What is a Humanities Degree?
A Humanities Degree is like a big adventure into the world of people’s history, creations, and thoughts. It’s a study about humans, mainly focused on stuff that isn’t science or math, but everything else that tells us what it has been like to be a person throughout time. You dive into fascinating subjects, like how people have lived, the stories they’ve told, the languages they’ve spoken, and the beliefs they’ve held close.
When you go for a Humanities Degree, you sort of become a time-traveler, detective, artist, and philosopher, all rolled into one. By choosing this type of learning, you’re saying yes to unlocking mysteries of the past, interpreting words and art, and getting into the minds of great thinkers. This journey isn’t only about reading and listening; it’s about discussing ideas, understanding different perspectives, and contributing your unique voice to the conversation.
Types of Humanities Degrees
- Associate’s Degree: This two-year journey is like dipping your toes into a lake of knowledge. It’s perfect for those who want to get a feel for what studying Humanities is like and who want a strong foundation before deciding which direction to swim in deeper waters.
- Bachelor’s Degree: Over four years, you get to choose a path and follow it into a forest of learning. Whether it’s journeying through historical events or exploring philosophical ideas, this degree is a deeper dive where you find your passion and focus on learning all about it.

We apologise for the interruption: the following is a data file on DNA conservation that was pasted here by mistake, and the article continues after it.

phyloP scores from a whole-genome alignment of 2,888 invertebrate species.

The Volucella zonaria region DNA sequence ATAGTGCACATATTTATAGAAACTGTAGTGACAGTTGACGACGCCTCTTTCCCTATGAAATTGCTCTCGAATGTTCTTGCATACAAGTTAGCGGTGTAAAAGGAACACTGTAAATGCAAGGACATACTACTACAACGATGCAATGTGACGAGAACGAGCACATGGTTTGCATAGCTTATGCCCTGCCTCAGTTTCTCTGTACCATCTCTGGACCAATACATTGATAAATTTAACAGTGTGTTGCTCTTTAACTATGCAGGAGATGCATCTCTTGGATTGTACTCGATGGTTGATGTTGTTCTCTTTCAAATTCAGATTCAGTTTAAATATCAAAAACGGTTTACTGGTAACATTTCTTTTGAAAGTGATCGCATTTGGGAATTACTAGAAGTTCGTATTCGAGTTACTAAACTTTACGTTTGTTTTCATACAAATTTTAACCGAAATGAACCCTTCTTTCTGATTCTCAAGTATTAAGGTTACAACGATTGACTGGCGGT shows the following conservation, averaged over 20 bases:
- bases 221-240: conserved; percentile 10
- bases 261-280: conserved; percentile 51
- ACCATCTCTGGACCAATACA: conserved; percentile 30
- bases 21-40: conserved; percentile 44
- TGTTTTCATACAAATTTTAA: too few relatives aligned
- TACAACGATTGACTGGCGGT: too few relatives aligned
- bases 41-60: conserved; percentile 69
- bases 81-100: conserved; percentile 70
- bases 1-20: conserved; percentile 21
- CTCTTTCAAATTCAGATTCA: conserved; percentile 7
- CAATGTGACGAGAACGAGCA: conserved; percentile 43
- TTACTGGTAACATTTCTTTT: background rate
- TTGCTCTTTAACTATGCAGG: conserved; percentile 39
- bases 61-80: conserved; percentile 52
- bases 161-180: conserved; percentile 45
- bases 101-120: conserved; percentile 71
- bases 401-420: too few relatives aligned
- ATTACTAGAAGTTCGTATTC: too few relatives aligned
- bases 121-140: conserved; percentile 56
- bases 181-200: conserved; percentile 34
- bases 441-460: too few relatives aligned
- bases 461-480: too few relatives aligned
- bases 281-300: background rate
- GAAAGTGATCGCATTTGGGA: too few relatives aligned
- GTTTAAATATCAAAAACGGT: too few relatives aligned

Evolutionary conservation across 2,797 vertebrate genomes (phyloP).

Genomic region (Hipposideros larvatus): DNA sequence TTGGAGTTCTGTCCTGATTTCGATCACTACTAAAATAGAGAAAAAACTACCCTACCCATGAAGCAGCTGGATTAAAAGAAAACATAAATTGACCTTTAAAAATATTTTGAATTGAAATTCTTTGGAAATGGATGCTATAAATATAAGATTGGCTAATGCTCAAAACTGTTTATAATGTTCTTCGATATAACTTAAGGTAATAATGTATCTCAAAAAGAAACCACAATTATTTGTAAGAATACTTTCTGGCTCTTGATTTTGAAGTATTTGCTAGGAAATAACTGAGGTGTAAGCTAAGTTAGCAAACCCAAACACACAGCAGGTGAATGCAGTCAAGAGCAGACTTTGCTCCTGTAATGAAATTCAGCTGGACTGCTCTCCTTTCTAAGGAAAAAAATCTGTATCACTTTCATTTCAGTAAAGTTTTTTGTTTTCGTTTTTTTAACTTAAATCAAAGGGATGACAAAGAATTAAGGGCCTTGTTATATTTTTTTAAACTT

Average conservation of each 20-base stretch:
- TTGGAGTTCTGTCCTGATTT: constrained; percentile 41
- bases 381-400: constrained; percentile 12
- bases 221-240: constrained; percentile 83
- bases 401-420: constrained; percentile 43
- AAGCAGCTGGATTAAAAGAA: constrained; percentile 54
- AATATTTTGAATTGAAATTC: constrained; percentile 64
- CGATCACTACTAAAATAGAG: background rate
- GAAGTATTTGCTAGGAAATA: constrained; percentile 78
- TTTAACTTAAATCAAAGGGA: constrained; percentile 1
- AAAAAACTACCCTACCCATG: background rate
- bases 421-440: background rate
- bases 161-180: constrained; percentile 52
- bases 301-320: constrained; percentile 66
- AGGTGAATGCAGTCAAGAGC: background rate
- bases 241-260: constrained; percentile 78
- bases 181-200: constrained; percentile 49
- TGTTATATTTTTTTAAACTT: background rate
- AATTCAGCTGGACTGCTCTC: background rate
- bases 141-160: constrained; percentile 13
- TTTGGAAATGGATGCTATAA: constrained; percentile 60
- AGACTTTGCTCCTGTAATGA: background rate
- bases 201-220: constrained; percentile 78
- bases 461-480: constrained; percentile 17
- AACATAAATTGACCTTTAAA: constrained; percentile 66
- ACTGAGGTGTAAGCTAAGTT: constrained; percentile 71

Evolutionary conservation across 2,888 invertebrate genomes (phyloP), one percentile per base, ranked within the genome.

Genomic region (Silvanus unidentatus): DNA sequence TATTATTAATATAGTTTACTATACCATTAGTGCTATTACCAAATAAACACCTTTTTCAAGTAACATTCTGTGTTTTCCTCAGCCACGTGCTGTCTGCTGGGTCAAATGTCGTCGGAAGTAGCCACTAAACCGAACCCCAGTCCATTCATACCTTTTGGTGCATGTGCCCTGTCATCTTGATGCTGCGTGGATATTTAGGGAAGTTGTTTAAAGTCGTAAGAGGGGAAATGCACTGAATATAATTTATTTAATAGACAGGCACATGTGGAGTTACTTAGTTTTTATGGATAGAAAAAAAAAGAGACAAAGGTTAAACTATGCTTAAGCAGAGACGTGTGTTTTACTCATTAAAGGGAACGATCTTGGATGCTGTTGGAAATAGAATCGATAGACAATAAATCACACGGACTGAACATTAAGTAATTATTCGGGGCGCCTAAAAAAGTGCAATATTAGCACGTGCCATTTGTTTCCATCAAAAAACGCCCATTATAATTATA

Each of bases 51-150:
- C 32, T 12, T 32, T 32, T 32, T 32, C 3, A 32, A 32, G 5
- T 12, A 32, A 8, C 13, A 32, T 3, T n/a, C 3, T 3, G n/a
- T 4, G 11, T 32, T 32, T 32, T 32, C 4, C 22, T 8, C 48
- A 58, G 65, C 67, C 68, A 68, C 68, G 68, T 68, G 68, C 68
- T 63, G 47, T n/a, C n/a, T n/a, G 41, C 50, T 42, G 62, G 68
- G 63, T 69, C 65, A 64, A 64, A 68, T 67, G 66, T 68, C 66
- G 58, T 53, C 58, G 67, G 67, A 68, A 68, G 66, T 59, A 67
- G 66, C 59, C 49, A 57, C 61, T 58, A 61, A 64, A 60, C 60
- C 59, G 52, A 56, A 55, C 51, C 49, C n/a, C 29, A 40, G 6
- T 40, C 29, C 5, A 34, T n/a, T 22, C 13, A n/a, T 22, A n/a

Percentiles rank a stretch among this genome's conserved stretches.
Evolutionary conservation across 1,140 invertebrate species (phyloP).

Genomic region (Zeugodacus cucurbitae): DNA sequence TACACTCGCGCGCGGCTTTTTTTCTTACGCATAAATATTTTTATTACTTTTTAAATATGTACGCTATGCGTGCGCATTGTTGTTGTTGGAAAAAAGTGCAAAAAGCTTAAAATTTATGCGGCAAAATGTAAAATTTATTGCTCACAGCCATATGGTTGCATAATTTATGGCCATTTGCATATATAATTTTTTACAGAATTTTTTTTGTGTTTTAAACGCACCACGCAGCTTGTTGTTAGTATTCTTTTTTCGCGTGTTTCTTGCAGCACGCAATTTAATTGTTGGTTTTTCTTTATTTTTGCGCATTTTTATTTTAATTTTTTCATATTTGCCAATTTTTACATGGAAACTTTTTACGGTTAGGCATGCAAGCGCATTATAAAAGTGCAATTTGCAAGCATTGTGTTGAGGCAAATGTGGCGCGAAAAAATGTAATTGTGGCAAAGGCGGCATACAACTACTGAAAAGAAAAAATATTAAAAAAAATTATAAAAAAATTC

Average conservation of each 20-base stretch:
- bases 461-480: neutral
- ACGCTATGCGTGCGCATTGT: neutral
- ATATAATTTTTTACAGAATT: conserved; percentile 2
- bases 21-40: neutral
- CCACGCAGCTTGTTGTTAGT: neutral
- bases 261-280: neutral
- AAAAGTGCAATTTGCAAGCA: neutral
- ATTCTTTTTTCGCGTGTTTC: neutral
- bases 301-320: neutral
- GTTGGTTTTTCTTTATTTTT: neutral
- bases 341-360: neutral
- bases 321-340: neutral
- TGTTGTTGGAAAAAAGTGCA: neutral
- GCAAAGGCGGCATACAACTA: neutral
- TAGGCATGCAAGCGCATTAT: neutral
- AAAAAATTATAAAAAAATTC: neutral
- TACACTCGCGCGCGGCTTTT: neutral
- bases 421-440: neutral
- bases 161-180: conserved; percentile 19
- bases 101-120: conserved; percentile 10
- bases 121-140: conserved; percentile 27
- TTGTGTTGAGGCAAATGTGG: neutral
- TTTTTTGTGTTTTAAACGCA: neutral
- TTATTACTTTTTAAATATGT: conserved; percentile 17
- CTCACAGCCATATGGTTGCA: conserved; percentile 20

- Master’s Degree: If your thirst for knowledge isn’t quenched, a Master’s Degree will take you on a one to two-year expedition up the mountain of expertise. At this level, you’ve got a strong base camp, and now it’s time to talk with the experts and move towards peaks of understanding with your own research project.
- Doctorate Degree: Earning this top title means committing to a lifelong adventure. It’s an intense journey, and those who take it become masters of their subject. If you plan on climbing this mountain, prepare to break new ground and contribute to the world’s knowledge.
Examples of Humanities Degrees
- Bachelor of Arts in English: By choosing this degree, you step into a garden of words and learn how to create enchanting bouquets of thought. This is an example of a Humanities Degree because you examine and appreciate what writers have said about the human experience across time.
- Bachelor of Arts in History: With this choice, you become a detective of time, unraveling the stories and secrets of our past. It’s a Humanities Degree because it examines the paths people have taken and the legacies they’ve left behind, and how those connect to our present.
- Bachelor of Arts in Philosophy: Going after a Philosophy degree is like joining a gym designed for your mind. It’s fitting within the Humanities since you challenge your thoughts, learning to ask big questions and find thoughtful answers about existence, morals, and knowledge.
Why is a Humanities Degree Important?